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April 19, 2005

New Report Finds No Link Between Spike in Doctors’ Insurance Rates and Medical Malpractice Lawsuits by Injured Patients

Most Recent Government Data Reveal Declining Malpractice Payouts;
Real Crisis Continues to Be Inadequate Measures for Guaranteeing Patient Safety

WASHINGTON, D.C. – The latest national data on physician malpractice payments show no evidence that the spike in doctors’ insurance rates is due to lawsuits by patients, a new study by Public Citizen confirms.

At the same time that insurance rates in some areas have been climbing, the number and total value of malpractice payouts to patients have been flat since 1991 and, in fact, show a significant decline since 2001, when the spike in insurance rates began, the study found.

“The hard, factual evidence cannot be any clearer: We have no medical malpractice lawsuit crisis in America,” said Joan Claybrook, president of Public Citizen. “Insurance companies may be padding their bottom lines by jacking up rates on doctors, but it is not because of patients seeking relief for bad medical care through our courts. The true crisis continues to be in inadequate measures for patient safety and incompetent medical care by a small number of physicians.”

The data show that from 1990 to 2004, only 5.5 percent of doctors account for 57.3 percent of all malpractice payments. In addition, only 11.4 percent of doctors who have made three or more malpractice payouts have ever been disciplined.

The report, Medical Malpractice Payment Trends 1991-2004; Evidence Shows Lawsuits Haven’t Caused Doctors’ Insurance Woes, is available online by clicking here.

Meanwhile, Public Citizen today also released its annual rankings of state medical boards. The rankings, found online here, are based on data from the Federation of State Medical Boards and specify the number of disciplinary actions taken against doctors from 2002 to 2004.

The medical malpractice payment trends report analyzes the most current information from the federal government’s National Practitioner Data Bank (NPDB). The NPDB reports on malpractice payments made on behalf of doctors by malpractice payers, such as insurance companies, state-run insurance funds and self-insured health care providers. Those making malpractice payments are required by federal law to report them to the NPDB.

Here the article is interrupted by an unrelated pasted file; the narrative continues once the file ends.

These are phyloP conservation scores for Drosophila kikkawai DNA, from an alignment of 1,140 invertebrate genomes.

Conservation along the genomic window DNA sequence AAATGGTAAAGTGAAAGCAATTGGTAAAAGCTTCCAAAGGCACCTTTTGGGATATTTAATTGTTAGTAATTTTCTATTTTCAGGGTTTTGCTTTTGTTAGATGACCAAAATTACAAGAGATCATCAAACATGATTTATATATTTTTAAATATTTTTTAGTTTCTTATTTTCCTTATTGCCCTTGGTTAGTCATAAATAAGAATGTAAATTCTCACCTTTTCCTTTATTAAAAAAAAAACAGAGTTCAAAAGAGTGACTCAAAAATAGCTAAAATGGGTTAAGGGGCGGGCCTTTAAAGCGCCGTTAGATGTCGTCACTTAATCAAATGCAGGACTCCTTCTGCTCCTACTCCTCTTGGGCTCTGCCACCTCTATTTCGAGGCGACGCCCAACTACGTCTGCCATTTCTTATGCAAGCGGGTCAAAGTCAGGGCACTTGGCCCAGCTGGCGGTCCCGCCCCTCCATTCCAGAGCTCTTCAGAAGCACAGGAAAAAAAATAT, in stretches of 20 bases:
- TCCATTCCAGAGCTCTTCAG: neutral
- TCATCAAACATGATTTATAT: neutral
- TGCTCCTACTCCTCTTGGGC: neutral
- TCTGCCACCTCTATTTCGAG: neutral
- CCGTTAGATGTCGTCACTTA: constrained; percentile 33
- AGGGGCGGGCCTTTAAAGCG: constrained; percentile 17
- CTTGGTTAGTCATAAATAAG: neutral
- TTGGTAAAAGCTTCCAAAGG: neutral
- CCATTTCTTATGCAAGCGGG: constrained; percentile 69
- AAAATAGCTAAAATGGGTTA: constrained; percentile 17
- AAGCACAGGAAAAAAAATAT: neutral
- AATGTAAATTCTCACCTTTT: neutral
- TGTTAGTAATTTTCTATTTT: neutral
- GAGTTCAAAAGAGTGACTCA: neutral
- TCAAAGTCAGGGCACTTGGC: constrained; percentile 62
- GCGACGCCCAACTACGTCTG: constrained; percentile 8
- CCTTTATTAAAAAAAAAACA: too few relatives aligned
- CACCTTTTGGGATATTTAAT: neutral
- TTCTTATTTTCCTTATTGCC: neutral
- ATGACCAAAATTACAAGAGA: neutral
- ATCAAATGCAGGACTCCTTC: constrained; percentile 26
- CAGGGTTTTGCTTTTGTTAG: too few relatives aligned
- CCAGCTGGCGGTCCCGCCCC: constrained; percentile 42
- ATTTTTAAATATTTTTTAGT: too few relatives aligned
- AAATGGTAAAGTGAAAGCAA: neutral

The NPDB also contains information about disciplinary actions taken against doctors and provides a repository of data that those employing doctors can query for background checks.

 In analyzing records from the NPDB, Public Citizen found that:

  • The annual number of malpractice payments is down. Despite alarms by doctors and insurers about a “crisis,” the number of malpractice payments paid on behalf of doctors – chiefly by their insurance companies – has fallen over the past three years, from 16,682 in 2001 to 14,441 in 2004, a drop of 13.6 percent. The 2004 number is only 5.5 percent higher than the 13,687 payments recorded for 1991. Adjusting for population growth, the number of payments per 100,000 people has fallen from 5.85 to 4.91 from 2001 to 2004, a decline of 16.1 percent. Since 1991, the number of payments per 100,000 people has dropped by 9.2 percent, from 5.41.
  • The total value of malpractice payments has been flat since 1991. Total malpractice payments increased from $2.1 billion in 1991 to $4.2 billion in 2004. However, from 1991 to 2004, the inflation-adjusted amount has changed little, rising from $2.1 billion to $2.3 billion – an average annual increase of only 0.8 percent.
  • Jury verdicts are not out of control. The median size of payments from judgments appears to have soared, from $125,000 in 1991 to $265,000 in 2004. But adjusted for inflation, the median payment grew from $125,000 in 1991 to $146,100 in 2004 – an average annual increase of only 1.2 percent.
  • There has been a 56 percent decline in million-dollar payouts. The incidence of payments of $1 million or more, adjusted for inflation, is down 56 percent from 1991 to 2004, from 2.25 percent of all payments to just 1 percent of all payments. Even during the so-called “crisis” years between 2001 and 2004 when insurance rates were spiking, the incidence of large payments declined 31 percent, from 1.44 percent of payments to 1 percent.
  • The incidence of surgical and obstetrics payouts has not increased. Although surgeons and obstetricians complain the loudest about malpractice insurance rate hikes, the incidence of surgical and obstetrics payouts is virtually unchanged from 1991 to 2004. In 1991, 9.5 percent of all payouts were for obstetrics cases; in 2004, the figure was the same. Surgical cases accounted for 25.6 percent of payments in 1991, and 26.1 percent of payouts last year.
  • Cases of serious injury to patients continue. Three-quarters of payments for 2004 involved major or significant injuries, or death, and these most severe cases account for 89 percent of the value of payouts made. “Failure to diagnose” cases have grown from 16 percent of payouts in 1991 to 20 percent in 2004, while “improper performance” cases have grown from 10 percent to 15 percent of payouts.

“The evidence shows that the system is working as it should, with minor injuries receiving little compensation and the great bulk of malpractice awards going to cases of major, debilitating injuries – or death,” said Frank Clemente, director of Public Citizen’s Congress Watch.  “Rather than complain about medical malpractice lawsuits, the medical community should address its own failings and strive aggressively to improve the performance and competency of its doctors and better protect patients. That is the surest way to keep both doctors and patients out of the courtroom.”



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